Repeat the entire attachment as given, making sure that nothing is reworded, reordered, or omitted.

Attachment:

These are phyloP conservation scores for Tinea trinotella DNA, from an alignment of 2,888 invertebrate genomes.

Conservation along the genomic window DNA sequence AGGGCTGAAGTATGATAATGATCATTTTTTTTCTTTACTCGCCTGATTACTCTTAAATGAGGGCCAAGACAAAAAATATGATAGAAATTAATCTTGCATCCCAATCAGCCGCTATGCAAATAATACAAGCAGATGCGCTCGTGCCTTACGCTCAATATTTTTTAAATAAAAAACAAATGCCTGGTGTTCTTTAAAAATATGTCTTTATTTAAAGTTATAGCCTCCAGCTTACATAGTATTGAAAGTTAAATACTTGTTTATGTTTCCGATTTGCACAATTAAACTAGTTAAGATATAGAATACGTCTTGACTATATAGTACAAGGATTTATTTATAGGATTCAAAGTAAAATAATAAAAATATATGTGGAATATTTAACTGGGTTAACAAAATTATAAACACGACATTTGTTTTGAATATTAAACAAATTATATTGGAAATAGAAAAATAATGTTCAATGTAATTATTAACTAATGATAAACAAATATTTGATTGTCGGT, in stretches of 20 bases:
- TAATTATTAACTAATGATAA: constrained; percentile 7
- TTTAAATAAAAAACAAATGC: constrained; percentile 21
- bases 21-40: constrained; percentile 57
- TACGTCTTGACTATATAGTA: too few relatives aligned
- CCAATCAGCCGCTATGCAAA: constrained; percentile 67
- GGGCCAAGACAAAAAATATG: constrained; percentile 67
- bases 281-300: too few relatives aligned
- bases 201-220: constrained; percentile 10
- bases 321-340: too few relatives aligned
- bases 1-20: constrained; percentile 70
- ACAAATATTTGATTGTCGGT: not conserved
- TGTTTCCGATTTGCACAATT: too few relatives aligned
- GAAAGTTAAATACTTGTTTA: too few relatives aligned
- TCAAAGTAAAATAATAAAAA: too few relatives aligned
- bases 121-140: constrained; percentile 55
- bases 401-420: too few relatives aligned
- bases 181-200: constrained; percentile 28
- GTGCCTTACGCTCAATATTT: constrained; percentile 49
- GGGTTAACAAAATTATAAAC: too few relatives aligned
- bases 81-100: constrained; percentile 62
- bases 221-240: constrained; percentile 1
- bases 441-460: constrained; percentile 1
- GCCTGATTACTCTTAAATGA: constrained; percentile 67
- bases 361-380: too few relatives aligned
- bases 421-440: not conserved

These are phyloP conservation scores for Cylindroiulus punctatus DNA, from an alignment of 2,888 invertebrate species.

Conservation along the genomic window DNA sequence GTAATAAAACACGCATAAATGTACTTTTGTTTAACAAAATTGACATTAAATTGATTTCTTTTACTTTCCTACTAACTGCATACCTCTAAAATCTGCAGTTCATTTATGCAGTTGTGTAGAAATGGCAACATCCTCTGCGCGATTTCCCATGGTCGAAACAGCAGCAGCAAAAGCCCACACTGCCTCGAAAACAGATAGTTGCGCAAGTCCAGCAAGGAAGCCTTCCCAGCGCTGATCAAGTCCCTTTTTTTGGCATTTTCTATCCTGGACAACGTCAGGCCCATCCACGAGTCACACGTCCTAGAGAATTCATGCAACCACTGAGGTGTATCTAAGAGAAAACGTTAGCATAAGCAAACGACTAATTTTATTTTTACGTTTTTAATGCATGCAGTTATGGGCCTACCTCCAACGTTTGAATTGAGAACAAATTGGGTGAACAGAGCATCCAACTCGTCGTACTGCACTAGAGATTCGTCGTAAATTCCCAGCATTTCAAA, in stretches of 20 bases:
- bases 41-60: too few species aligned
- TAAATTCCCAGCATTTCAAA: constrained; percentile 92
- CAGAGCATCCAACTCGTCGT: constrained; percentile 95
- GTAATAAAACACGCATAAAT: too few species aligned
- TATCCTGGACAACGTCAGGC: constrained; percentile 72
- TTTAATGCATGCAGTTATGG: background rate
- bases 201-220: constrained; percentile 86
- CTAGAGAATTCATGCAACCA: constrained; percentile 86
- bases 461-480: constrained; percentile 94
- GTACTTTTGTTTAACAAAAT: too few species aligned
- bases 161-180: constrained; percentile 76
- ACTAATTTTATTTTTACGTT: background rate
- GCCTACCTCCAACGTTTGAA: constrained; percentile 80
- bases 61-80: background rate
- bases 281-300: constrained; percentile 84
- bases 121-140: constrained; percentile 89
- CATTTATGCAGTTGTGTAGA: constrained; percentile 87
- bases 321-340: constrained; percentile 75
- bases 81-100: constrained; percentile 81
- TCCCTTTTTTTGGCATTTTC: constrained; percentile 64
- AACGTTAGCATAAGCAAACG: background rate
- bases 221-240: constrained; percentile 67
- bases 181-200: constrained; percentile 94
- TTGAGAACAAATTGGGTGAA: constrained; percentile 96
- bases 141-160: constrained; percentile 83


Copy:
These are phyloP conservation scores for Tinea trinotella DNA, from an alignment of 2,888 invertebrate genomes.

Conservation along the genomic window DNA sequence AGGGCTGAAGTATGATAATGATCATTTTTTTTCTTTACTCGCCTGATTACTCTTAAATGAGGGCCAAGACAAAAAATATGATAGAAATTAATCTTGCATCCCAATCAGCCGCTATGCAAATAATACAAGCAGATGCGCTCGTGCCTTACGCTCAATATTTTTTAAATAAAAAACAAATGCCTGGTGTTCTTTAAAAATATGTCTTTATTTAAAGTTATAGCCTCCAGCTTACATAGTATTGAAAGTTAAATACTTGTTTATGTTTCCGATTTGCACAATTAAACTAGTTAAGATATAGAATACGTCTTGACTATATAGTACAAGGATTTATTTATAGGATTCAAAGTAAAATAATAAAAATATATGTGGAATATTTAACTGGGTTAACAAAATTATAAACACGACATTTGTTTTGAATATTAAACAAATTATATTGGAAATAGAAAAATAATGTTCAATGTAATTATTAACTAATGATAAACAAATATTTGATTGTCGGT, in stretches of 20 bases:
- TAATTATTAACTAATGATAA: constrained; percentile 7
- TTTAAATAAAAAACAAATGC: constrained; percentile 21
- bases 21-40: constrained; percentile 57
- TACGTCTTGACTATATAGTA: too few relatives aligned
- CCAATCAGCCGCTATGCAAA: constrained; percentile 67
- GGGCCAAGACAAAAAATATG: constrained; percentile 67
- bases 281-300: too few relatives aligned
- bases 201-220: constrained; percentile 10
- bases 321-340: too few relatives aligned
- bases 1-20: constrained; percentile 70
- ACAAATATTTGATTGTCGGT: not conserved
- TGTTTCCGATTTGCACAATT: too few relatives aligned
- GAAAGTTAAATACTTGTTTA: too few relatives aligned
- TCAAAGTAAAATAATAAAAA: too few relatives aligned
- bases 121-140: constrained; percentile 55
- bases 401-420: too few relatives aligned
- bases 181-200: constrained; percentile 28
- GTGCCTTACGCTCAATATTT: constrained; percentile 49
- GGGTTAACAAAATTATAAAC: too few relatives aligned
- bases 81-100: constrained; percentile 62
- bases 221-240: constrained; percentile 1
- bases 441-460: constrained; percentile 1
- GCCTGATTACTCTTAAATGA: constrained; percentile 67
- bases 361-380: too few relatives aligned
- bases 421-440: not conserved

These are phyloP conservation scores for Cylindroiulus punctatus DNA, from an alignment of 2,888 invertebrate species.

Conservation along the genomic window DNA sequence GTAATAAAACACGCATAAATGTACTTTTGTTTAACAAAATTGACATTAAATTGATTTCTTTTACTTTCCTACTAACTGCATACCTCTAAAATCTGCAGTTCATTTATGCAGTTGTGTAGAAATGGCAACATCCTCTGCGCGATTTCCCATGGTCGAAACAGCAGCAGCAAAAGCCCACACTGCCTCGAAAACAGATAGTTGCGCAAGTCCAGCAAGGAAGCCTTCCCAGCGCTGATCAAGTCCCTTTTTTTGGCATTTTCTATCCTGGACAACGTCAGGCCCATCCACGAGTCACACGTCCTAGAGAATTCATGCAACCACTGAGGTGTATCTAAGAGAAAACGTTAGCATAAGCAAACGACTAATTTTATTTTTACGTTTTTAATGCATGCAGTTATGGGCCTACCTCCAACGTTTGAATTGAGAACAAATTGGGTGAACAGAGCATCCAACTCGTCGTACTGCACTAGAGATTCGTCGTAAATTCCCAGCATTTCAAA, in stretches of 20 bases:
- bases 41-60: too few species aligned
- TAAATTCCCAGCATTTCAAA: constrained; percentile 92
- CAGAGCATCCAACTCGTCGT: constrained; percentile 95
- GTAATAAAACACGCATAAAT: too few species aligned
- TATCCTGGACAACGTCAGGC: constrained; percentile 72
- TTTAATGCATGCAGTTATGG: background rate
- bases 201-220: constrained; percentile 86
- CTAGAGAATTCATGCAACCA: constrained; percentile 86
- bases 461-480: constrained; percentile 94
- GTACTTTTGTTTAACAAAAT: too few species aligned
- bases 161-180: constrained; percentile 76
- ACTAATTTTATTTTTACGTT: background rate
- GCCTACCTCCAACGTTTGAA: constrained; percentile 80
- bases 61-80: background rate
- bases 281-300: constrained; percentile 84
- bases 121-140: constrained; percentile 89
- CATTTATGCAGTTGTGTAGA: constrained; percentile 87
- bases 321-340: constrained; percentile 75
- bases 81-100: constrained; percentile 81
- TCCCTTTTTTTGGCATTTTC: constrained; percentile 64
- AACGTTAGCATAAGCAAACG: background rate
- bases 221-240: constrained; percentile 67
- bases 181-200: constrained; percentile 94
- TTGAGAACAAATTGGGTGAA: constrained; percentile 96
- bases 141-160: constrained; percentile 83